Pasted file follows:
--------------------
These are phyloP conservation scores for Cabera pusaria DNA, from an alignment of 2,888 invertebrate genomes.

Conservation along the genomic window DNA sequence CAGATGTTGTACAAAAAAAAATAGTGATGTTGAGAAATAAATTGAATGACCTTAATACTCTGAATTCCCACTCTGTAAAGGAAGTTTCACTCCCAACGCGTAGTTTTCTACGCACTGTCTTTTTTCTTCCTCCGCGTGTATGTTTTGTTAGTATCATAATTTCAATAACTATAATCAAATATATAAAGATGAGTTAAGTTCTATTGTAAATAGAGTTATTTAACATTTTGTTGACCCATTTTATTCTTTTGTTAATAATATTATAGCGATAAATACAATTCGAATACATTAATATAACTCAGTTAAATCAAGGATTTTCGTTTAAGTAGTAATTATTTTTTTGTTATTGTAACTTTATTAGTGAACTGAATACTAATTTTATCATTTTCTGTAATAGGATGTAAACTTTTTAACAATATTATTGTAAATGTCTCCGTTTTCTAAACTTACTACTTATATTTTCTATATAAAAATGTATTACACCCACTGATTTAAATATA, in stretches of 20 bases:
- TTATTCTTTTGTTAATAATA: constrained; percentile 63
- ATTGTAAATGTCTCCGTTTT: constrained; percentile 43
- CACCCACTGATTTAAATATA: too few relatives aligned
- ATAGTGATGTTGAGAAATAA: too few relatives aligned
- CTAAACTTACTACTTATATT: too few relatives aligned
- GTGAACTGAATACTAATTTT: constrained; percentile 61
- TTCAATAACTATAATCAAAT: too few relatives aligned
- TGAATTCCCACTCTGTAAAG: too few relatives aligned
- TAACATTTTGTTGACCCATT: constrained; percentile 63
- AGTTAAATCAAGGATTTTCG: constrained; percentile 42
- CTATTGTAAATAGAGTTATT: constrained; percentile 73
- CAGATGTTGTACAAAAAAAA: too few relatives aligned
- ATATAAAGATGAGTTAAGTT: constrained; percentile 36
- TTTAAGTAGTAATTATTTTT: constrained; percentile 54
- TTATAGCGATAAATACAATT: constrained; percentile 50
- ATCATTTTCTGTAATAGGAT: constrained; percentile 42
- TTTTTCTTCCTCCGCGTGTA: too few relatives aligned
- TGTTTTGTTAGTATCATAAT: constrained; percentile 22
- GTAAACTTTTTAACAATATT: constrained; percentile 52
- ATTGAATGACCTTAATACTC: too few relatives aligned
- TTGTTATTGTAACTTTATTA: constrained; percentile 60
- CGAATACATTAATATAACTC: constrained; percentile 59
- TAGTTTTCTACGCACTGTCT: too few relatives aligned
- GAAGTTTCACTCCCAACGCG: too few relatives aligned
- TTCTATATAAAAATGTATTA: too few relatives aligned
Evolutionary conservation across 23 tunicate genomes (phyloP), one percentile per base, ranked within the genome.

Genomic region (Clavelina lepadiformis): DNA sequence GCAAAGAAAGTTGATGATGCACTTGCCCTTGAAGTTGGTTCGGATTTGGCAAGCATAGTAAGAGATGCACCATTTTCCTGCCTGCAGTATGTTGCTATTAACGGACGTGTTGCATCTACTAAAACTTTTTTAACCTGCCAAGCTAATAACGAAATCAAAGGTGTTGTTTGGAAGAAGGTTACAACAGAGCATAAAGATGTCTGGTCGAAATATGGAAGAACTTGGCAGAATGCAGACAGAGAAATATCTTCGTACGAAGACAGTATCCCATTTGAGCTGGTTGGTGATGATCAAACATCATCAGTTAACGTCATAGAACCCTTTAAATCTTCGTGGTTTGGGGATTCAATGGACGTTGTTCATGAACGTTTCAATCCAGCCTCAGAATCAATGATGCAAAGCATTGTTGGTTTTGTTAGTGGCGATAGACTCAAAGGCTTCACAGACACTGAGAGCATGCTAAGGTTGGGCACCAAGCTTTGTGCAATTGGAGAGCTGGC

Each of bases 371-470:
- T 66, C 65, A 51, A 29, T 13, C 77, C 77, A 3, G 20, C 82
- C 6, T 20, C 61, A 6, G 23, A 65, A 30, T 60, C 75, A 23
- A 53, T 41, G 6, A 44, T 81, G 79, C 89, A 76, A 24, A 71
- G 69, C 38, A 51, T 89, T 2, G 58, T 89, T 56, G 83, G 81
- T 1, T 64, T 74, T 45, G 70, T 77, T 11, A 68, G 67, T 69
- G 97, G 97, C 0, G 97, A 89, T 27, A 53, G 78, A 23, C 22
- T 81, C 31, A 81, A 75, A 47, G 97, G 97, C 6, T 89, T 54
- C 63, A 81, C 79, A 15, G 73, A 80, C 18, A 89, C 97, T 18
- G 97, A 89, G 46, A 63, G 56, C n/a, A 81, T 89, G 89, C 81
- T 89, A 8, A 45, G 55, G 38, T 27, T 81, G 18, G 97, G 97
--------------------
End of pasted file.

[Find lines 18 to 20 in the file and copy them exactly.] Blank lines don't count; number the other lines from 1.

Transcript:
- ATCATTTTCTGTAATAGGAT: constrained; percentile 42
- TTTTTCTTCCTCCGCGTGTA: too few relatives aligned
- TGTTTTGTTAGTATCATAAT: constrained; percentile 22